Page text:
Another Reason To Hate Monday

We’ve all had awful cafeteria experiences during our childhood. Irving ISD located outside of Dallas, Texas, is changing this less-than-stellar reputation by revamping how they serve food to their students. More importantly, they address the growing issue of children coming to school hungry and recognize that a hungry child cannot learn.

March 4-8 was National School Breakfast Week. Of the more than 2.3 million Texas students who received a free or reduced-price lunch at school in 2011-2012, only 59.7% participated in the school breakfast program. Why is this gap occurring? Breakfast has proven to be incredibly beneficial in the classroom. It increases classroom participation and test scores and decreases the number of school nurse visits and tardiness, to name a few positives.

The day for the cafeteria staff at Irving ISD begins before many of us get out of bed. One particular morning, the Texas Hunger Initiative (THI) was observing a kindergarten class, and the whole process was incredibly seamless. Michael Rosenberger, director of Food and Nutrition for Irving ISD, informed us that this is possible due to the incredible logistical work that the entire staff puts into the program. The lens from which they craft their Breakfast in the Classroom program is designed to benefit the students the best way they can in order to promote a “community of learners.”

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Amy Griesemer, a Cafeteria Supervisor for Irving ISD showed us a behind the scenes look into their school cafeteria where we were able to sample some lunch menu items. The salads were recently revamped to be as fresh and look as appealing as possible. As a result, they have seen an increase in children eating salads by over 400%. The kitchen was redesigned so that the students could see the food being prepared, making the process more interactive and educational. The food was nothing like I had ever eaten in a school cafeteria; it was tasty, balanced and healthy.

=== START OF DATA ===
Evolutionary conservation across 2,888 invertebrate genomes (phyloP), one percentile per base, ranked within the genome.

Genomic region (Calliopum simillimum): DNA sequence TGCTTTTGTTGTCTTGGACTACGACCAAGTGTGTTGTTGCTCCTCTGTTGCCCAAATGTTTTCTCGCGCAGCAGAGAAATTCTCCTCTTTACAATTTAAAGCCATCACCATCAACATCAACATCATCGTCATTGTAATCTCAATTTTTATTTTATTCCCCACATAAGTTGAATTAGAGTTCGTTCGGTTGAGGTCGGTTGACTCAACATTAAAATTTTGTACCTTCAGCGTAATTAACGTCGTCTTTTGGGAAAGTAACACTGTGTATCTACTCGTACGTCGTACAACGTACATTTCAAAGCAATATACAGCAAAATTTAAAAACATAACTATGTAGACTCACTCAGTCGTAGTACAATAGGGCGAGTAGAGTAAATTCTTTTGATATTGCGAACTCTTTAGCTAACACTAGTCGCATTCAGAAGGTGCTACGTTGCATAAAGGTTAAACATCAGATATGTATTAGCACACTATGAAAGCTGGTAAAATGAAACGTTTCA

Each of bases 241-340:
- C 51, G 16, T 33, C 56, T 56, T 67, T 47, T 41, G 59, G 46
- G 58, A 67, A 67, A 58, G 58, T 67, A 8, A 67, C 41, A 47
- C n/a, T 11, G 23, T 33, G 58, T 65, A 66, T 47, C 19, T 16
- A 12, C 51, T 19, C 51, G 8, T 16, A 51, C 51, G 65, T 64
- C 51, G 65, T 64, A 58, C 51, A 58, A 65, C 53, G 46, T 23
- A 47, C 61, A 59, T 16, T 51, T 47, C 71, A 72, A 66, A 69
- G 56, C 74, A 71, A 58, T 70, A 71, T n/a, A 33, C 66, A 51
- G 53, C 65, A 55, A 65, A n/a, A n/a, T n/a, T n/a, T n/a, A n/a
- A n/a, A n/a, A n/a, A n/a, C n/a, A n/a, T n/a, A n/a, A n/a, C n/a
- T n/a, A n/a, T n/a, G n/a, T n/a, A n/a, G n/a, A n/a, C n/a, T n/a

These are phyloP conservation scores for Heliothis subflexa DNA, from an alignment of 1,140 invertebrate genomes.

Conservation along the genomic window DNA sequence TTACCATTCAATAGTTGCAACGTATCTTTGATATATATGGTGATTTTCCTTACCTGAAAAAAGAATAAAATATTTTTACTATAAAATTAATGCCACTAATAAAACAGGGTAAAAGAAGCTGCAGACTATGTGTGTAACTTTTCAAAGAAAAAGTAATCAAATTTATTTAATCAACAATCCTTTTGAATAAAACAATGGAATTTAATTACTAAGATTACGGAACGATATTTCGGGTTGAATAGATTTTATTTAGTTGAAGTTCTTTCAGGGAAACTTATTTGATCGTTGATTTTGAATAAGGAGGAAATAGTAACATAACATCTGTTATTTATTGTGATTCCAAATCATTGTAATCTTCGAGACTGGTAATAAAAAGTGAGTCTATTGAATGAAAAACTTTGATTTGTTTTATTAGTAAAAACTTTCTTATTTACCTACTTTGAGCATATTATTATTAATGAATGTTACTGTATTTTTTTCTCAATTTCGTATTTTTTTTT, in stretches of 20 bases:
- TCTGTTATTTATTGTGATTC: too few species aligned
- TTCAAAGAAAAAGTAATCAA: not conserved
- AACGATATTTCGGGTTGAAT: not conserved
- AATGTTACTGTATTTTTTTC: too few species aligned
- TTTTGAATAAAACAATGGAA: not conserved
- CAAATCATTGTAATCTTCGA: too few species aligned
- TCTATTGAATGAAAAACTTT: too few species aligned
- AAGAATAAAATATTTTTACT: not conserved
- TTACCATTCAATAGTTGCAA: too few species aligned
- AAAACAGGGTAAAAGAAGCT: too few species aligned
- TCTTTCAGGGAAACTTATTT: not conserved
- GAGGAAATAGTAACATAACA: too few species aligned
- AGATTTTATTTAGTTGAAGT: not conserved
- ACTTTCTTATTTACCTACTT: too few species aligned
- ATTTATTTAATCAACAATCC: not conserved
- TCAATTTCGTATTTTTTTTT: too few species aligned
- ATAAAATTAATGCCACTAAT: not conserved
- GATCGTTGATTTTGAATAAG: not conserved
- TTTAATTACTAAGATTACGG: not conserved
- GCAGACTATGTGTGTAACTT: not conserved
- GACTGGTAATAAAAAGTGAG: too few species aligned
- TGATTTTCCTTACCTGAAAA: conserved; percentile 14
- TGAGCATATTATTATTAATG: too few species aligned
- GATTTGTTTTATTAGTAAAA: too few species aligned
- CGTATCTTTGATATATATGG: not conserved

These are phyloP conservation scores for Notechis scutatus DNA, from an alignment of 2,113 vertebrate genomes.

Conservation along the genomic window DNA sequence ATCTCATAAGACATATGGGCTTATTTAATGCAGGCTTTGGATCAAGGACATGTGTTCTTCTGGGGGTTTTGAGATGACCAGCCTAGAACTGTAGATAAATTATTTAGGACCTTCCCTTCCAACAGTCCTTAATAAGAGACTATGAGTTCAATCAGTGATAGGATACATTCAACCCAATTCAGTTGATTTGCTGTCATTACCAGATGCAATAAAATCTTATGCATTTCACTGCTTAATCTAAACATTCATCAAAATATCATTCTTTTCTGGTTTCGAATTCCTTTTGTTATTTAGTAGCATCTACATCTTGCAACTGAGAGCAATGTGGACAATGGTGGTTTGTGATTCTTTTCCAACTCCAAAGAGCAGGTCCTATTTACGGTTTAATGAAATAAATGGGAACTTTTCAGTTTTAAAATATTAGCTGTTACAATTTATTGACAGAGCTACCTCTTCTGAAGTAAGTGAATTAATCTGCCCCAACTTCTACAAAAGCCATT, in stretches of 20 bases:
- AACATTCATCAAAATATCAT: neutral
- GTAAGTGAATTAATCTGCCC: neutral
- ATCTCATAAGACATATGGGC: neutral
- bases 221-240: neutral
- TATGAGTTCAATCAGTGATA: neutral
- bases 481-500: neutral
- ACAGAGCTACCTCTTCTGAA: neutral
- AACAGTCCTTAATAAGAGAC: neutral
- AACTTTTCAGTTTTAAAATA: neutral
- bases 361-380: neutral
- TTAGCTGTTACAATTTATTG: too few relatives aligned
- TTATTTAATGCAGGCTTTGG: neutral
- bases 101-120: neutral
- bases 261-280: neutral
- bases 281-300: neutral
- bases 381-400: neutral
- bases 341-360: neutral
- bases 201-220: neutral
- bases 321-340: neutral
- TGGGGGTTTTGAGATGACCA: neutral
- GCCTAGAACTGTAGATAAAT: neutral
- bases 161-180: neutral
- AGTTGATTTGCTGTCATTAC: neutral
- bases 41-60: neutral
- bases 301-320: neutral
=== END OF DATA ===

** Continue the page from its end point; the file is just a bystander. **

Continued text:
School cafeteria guidelines have changed to include new nutritional requirements. Students are now required to consume higher quantities of fruits and vegetables in their diet. However, many school administrators feel that although schools should do their best to make fresh fruits and vegetables available, offering food students don’t want to eat results in more food thrown away. THI believes the solution requires a two-fold approach. The choices students make at home ultimately influence the choices they make in the cafeteria. On our visit we were pleased to see that a vast majority of the kids were eating all of the food on their plate. Another issue is that some schools simply don’t have the capacity to store additional fruits and vegetables in their cafeteria. Schools that were built decades ago have limited freezer and refrigeration space and little room for expansion.

Texas has one of the highest child poverty rates in the nation, one in four children in Texas are going hungry each day. Unfortunately for some, school is the only guaranteed meal these children receive during the week. In the Dallas ISD area, children were coming to school literally starving after weekends. On Monday mornings they would eat as much as they could…so much they would throw up. “Throw-up Mondays” became a term tossed around the school’s administration.

We can’t go on like this. The first step in solving a problem is recognizing that there is one. Irving ISD didn’t need to reinvent the wheel; instead, they used resources already in place to help solve a growing problem. We can learn from their example and by doing so help to reduce the number of hungry kids we have in our school district.

Written by Tariq Thowfeek
Public Affairs & Communications Specialist
Texas Hunger Initiative

Resources
Texas School Breakfast Report Card 2012
Texas Hunger Initiative